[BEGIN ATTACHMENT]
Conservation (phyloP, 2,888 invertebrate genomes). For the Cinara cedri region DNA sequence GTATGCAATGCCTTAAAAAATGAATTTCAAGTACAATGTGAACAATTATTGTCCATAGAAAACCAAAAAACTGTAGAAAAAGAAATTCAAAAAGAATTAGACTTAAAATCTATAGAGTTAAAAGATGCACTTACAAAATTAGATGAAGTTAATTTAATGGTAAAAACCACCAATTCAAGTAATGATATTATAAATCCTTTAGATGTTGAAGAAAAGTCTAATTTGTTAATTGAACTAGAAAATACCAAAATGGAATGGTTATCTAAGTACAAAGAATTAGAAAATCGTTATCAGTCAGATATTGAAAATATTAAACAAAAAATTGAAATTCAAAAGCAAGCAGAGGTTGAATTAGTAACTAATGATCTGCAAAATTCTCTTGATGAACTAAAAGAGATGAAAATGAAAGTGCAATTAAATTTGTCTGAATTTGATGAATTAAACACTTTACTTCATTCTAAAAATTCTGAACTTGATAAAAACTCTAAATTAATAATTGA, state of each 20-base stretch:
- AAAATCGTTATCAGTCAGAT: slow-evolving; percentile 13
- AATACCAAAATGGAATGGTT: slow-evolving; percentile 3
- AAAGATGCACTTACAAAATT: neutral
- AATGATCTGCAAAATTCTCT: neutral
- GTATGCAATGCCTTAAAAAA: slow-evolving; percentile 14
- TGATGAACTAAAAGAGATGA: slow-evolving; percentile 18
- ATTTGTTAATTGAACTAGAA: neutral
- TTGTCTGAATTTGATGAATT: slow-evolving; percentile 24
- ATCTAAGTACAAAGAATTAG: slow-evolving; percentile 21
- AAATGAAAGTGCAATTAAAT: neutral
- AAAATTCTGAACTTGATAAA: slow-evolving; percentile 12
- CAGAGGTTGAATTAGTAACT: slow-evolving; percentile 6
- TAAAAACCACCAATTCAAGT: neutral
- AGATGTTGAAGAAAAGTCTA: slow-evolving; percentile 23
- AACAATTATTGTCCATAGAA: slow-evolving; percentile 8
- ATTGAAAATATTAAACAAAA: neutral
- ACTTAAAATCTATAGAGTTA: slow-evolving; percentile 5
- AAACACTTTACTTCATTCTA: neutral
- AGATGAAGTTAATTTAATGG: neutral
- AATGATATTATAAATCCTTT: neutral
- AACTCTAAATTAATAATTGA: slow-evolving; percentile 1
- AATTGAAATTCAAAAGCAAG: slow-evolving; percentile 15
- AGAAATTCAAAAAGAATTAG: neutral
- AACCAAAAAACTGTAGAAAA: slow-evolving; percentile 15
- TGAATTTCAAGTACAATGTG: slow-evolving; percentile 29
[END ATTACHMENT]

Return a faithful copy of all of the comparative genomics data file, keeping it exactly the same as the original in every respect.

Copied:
Conservation (phyloP, 2,888 invertebrate genomes). For the Cinara cedri region DNA sequence GTATGCAATGCCTTAAAAAATGAATTTCAAGTACAATGTGAACAATTATTGTCCATAGAAAACCAAAAAACTGTAGAAAAAGAAATTCAAAAAGAATTAGACTTAAAATCTATAGAGTTAAAAGATGCACTTACAAAATTAGATGAAGTTAATTTAATGGTAAAAACCACCAATTCAAGTAATGATATTATAAATCCTTTAGATGTTGAAGAAAAGTCTAATTTGTTAATTGAACTAGAAAATACCAAAATGGAATGGTTATCTAAGTACAAAGAATTAGAAAATCGTTATCAGTCAGATATTGAAAATATTAAACAAAAAATTGAAATTCAAAAGCAAGCAGAGGTTGAATTAGTAACTAATGATCTGCAAAATTCTCTTGATGAACTAAAAGAGATGAAAATGAAAGTGCAATTAAATTTGTCTGAATTTGATGAATTAAACACTTTACTTCATTCTAAAAATTCTGAACTTGATAAAAACTCTAAATTAATAATTGA, state of each 20-base stretch:
- AAAATCGTTATCAGTCAGAT: slow-evolving; percentile 13
- AATACCAAAATGGAATGGTT: slow-evolving; percentile 3
- AAAGATGCACTTACAAAATT: neutral
- AATGATCTGCAAAATTCTCT: neutral
- GTATGCAATGCCTTAAAAAA: slow-evolving; percentile 14
- TGATGAACTAAAAGAGATGA: slow-evolving; percentile 18
- ATTTGTTAATTGAACTAGAA: neutral
- TTGTCTGAATTTGATGAATT: slow-evolving; percentile 24
- ATCTAAGTACAAAGAATTAG: slow-evolving; percentile 21
- AAATGAAAGTGCAATTAAAT: neutral
- AAAATTCTGAACTTGATAAA: slow-evolving; percentile 12
- CAGAGGTTGAATTAGTAACT: slow-evolving; percentile 6
- TAAAAACCACCAATTCAAGT: neutral
- AGATGTTGAAGAAAAGTCTA: slow-evolving; percentile 23
- AACAATTATTGTCCATAGAA: slow-evolving; percentile 8
- ATTGAAAATATTAAACAAAA: neutral
- ACTTAAAATCTATAGAGTTA: slow-evolving; percentile 5
- AAACACTTTACTTCATTCTA: neutral
- AGATGAAGTTAATTTAATGG: neutral
- AATGATATTATAAATCCTTT: neutral
- AACTCTAAATTAATAATTGA: slow-evolving; percentile 1
- AATTGAAATTCAAAAGCAAG: slow-evolving; percentile 15
- AGAAATTCAAAAAGAATTAG: neutral
- AACCAAAAAACTGTAGAAAA: slow-evolving; percentile 15
- TGAATTTCAAGTACAATGTG: slow-evolving; percentile 29